The King at Carlaverock heard of the rout at Solway Moss, and never recovered from the shock. He retired to Falkland, where he shut himself up, and would see no one, till the news arrived that the Queen had given birth to a daughter. He had been unfortunate in his domestic relations, for his first wife had died within a year of their marriage, and his second wife had lost two sons on the same day—James, aged a year and a half, and Arthur, aged a few months; and this infant being a girl, seemed to complete his disappointments. He said that Henry would now certainly try to obtain Scotland by marriage or some other means. "It was reported," says Holinshed, "that he was disquieted with some unkindly medicine, but howsoever the matter was, he yielded up his spirit to Almighty God on December 13th, 1542," at the age of thirty-two. The Earl of Arran, his cousin, was appointed Regent for the infant Queen.

This event produced a change on the Borders. Henry would not accept a pledge for Lord Maxwell, who was removed with the principa1 prisoners to Hampton Court; and the new Governor of Scotland at once restored the Laird of Johnstone’s property. Feb. 27, 1543. A royal charter dated three days later declares that the Queen, in consideration of the good, faithful, and gratuitous service rendered by John Johnstone of that Ilk on the Borders of Scotland, grants to him in free tenement or life-rent, and to James Johnstone, his son and heir apparent, and his heirs heritably, all the lands of Johnstone, &c., to be created and incorporated into one entire and free Barony, to be called and comprehended within the Barony of Johnstone. This was the first dignity bestowed on the direct ancestor of the Marquises of Annandale; and was granted in precisely the same terms as the Barony of Newbie to William Johnstone the previous year.

Directly he heard of his nephew’s death, Henry VIII., as James had anticipated, began to think of marrying his young son Edward to the orphaned Mary, and he released the imprisoned Scottish nobles on condition that they would do their best to promote it. Finding this impossible, they returned to captivity; and alarmed by a threat that he would be transferred to the Tower, Maxwell asked to be removed instead to a prison at Carlisle, "to the intent that he might practise on his son and his sister’s son, the Laird of Johnstone" (i.e., the Laird’s eldest son James, who was imprisoned there), and he proposed "to deliver up any castle of his own that was commodious to the King for entering into Scotland;" but Henry also required the Royal Castle of Lochmaben to give him a permanent hold on Dumfriesshire.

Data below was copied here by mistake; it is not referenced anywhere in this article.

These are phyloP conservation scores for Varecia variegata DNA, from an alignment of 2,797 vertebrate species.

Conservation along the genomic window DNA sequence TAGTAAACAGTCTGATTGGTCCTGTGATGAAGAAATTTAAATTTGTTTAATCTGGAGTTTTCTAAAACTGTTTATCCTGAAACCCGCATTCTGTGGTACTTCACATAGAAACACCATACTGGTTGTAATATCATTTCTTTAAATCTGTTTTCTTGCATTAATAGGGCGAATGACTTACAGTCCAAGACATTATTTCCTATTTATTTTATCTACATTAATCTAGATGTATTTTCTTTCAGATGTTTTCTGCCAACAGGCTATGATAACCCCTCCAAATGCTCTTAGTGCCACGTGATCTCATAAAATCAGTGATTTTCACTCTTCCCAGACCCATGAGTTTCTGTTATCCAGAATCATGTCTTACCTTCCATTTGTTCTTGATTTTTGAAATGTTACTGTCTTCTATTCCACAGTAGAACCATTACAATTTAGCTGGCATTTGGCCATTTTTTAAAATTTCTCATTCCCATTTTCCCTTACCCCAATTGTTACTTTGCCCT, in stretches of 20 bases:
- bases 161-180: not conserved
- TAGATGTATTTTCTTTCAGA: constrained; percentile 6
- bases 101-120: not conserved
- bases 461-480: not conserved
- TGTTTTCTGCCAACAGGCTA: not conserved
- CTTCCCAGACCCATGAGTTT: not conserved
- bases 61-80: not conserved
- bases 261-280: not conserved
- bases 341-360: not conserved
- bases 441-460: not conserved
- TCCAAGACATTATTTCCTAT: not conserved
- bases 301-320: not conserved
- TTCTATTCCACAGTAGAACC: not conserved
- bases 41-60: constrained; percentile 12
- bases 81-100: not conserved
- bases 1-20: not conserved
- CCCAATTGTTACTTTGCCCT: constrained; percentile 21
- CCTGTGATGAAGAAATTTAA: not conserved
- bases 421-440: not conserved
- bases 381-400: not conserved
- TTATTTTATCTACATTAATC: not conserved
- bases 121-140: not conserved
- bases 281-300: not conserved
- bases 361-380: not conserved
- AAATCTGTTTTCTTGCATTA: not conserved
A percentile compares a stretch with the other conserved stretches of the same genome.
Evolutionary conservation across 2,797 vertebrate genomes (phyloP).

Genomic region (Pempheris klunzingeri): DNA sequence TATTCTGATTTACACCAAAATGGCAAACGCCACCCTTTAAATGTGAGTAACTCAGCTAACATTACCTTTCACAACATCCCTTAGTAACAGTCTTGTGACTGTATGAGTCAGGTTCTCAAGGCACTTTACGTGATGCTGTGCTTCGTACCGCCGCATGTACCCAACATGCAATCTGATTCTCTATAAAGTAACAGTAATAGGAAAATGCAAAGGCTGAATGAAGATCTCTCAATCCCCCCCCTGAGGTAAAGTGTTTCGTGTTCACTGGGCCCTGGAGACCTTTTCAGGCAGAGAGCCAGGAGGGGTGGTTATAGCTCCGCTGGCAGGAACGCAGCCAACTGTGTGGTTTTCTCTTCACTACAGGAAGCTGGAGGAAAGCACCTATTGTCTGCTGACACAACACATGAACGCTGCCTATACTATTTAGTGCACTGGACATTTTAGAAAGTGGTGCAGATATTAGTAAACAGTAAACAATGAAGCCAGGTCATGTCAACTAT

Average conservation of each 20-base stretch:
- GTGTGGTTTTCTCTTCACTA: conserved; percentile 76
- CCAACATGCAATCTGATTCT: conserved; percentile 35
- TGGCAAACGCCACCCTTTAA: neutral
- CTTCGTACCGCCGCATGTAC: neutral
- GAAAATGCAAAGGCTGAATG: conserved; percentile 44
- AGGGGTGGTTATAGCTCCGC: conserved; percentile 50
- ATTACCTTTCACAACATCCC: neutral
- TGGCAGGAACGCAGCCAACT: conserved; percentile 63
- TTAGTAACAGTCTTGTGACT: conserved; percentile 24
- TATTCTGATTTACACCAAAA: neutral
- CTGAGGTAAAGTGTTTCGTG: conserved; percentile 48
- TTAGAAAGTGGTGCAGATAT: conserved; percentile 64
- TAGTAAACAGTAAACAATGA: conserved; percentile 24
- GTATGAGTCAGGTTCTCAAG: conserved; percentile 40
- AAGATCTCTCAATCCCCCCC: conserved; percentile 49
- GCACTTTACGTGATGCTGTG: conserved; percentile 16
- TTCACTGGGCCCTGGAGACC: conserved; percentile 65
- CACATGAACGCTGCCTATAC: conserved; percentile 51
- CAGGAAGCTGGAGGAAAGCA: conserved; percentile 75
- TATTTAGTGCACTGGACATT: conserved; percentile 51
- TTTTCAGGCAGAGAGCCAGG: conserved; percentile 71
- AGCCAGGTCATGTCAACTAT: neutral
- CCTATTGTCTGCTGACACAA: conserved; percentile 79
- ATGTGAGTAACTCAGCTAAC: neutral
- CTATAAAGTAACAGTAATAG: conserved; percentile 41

Lord Hertford, writing to Paget, July 29th, 1545, describes Maxwell as worn by vexation and imprisonment, and unable to drink, eat, or sleep, that he was ready to serve as a red-cross English soldier if required; but in short, that if once shut up in the Tower, he knew "he should never return on leave." While negotiations were going on for the surrender of Lochmaben and Carlaverock, the Master of Maxwell, Lord Maxwell’s eldest son, was taken prisoner, and the second son, John (afterwards Lord Herries), refused to listen to any treacherous scheme. Wharton wrote to Lord Shrewsbury, Feb. 14, 1545, that he had placed a body of foot and a troop of fifty horse in Langholm Tower (belonging to the Armstrongs), and had long used one of Johnstone’s followers as an emissary to create discord between Johnstone and Maxwell’s son. A feud had broken out between them which the Scotch Privy Council could not allay. He had offered 300 crowns to Johnstone for himself, and 100 to his brother the Abbot of Saulsyde, and 100 to Johnstone’s other followers, on condition that the Master of Maxwell should be put into his power. Johnstone had entered into the plot, but "he and his friends were all so false" that Wharton knew "not what to say." But he would "be glad to annoy and entrap the Master of Maxwell or the Laird of Johnstone to the King’s Majesty’s honor and his own poor honesty."

The Abbot of Saulsyde was a Johnstone, but was possibly not brother to the Laird, for the English Wardens often confused relationships and Christian names, when they described the Border families, with their numerous members bearing the same surnames; and an additional difficulty was caused by the custom of giving the same Christian name occasionally to brothers. In the Johnstone family alone, the old Laird had two brothers besides himself called John; he had two sons named John and two named James; and William of Newbie had also two sons named John.

Hertford, in a letter to the Privy Council, gives Sir Thomas Wharton’s opinion as to the ease of an attack on Carlaverock. He had already advised the burning of Gretna and Redkirk, and his description of the country shows how much it had suffered since the foray in 1536, and since the capture of James V. had been discussed in 1541.